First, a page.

Apple iPad If the first PC battle became entrenched into a divide between two proprietary desktop systems, the next will be in mobile computing.

Right now, the conflict between Macs and Windows PCs has settled somewhat into an uneasy truce. Microsoft’s latest clumsy attempts to convince would-be defectors that Windows is the place to stay are wide of the mark: ‘Macs only come in white or silver. PCs are available in a full spectrum of colours’. Or the more side-splitting dig at Macs: ‘the mouse works differently’. But these are the signs of a monopoly in decline, with some half-hearted attempts to shore up the slide.

Yet Apple also knows that the days of Mac/PC hardware’s ubiquity are coming to an end. The future is in computers you can carry with you.

Looking beyond laptops, this area has been confined to the smartphone market – until recently, when the iPad showed you can have an intuitive and powerful PC that works from your fingertips. And keeps working for days at a time.

Spying business tailgating opportunities behind the pathfinder iPad, we see both well-established PC companies and new startups now sidling in with tablet PCs. We recently reviewed the JooJoo, a new Atom-based tablet that’s based around a web browser for its every function. Linux-based, it promises much – although at a launch price close to all-singing iPad, it has much to live up to. We've also examined the Dell Streak, a mini 5in-screen tablet that uses Google Android.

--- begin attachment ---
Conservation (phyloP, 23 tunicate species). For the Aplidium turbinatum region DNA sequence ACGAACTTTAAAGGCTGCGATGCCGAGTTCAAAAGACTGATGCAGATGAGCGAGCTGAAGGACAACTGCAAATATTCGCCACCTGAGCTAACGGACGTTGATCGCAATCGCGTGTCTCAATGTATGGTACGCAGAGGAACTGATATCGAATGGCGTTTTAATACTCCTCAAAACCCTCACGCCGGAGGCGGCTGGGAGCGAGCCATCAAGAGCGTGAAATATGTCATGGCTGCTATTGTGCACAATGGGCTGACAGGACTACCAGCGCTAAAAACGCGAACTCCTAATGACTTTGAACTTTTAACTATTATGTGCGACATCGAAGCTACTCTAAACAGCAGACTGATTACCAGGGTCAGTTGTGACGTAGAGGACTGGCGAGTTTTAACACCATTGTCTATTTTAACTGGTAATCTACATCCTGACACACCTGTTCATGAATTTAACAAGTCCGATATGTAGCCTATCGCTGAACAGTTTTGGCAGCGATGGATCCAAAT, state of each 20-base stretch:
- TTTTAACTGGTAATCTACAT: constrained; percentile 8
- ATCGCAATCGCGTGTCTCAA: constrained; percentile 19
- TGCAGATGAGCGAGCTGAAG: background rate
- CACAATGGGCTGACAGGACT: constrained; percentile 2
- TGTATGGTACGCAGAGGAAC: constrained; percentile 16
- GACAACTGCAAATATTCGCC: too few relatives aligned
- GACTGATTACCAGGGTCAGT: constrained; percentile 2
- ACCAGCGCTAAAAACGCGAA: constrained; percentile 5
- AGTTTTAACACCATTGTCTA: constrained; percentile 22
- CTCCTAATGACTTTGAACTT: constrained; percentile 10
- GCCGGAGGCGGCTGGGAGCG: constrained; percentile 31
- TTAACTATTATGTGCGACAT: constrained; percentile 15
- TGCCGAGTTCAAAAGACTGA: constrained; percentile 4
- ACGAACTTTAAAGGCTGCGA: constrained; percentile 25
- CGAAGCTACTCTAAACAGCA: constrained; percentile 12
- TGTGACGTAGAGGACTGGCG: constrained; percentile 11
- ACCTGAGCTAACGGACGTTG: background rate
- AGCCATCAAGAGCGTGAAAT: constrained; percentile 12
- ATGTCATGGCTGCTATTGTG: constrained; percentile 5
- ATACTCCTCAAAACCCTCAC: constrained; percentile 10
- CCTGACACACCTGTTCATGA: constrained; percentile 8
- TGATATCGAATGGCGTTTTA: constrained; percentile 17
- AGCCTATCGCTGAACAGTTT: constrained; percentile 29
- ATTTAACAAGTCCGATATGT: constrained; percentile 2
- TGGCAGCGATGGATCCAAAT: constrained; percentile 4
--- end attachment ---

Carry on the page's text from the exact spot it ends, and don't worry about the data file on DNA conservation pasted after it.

Be warned, though, that the battle for mobile platform supremacy will make the Windows-Mac offensive look like a lovers’ tiff. A personal device that’s carried everywhere, a phone is the perfect platform for advertising. Targeted, personal and highly lucrative advertising. Apple has the iAd framework to insert interactive advertising into its mobile devices. Google, meanwhile, is Google – the world’s largest ad broker.

It’s invested a lot of time and money into Android; then given it away to handset manufacturers for free. Return on investment will come when Android users are counted like website hits, collated with their browsing habits and GPS location – a valuable asset to sell to Google’s customers. That’s not you or I, but commercial companies who want your eyes on their products and services – right under your nose, on your mobile phone or tablet PC. Google was founded by geeks – beware when they bear gifts, such as free phone software.

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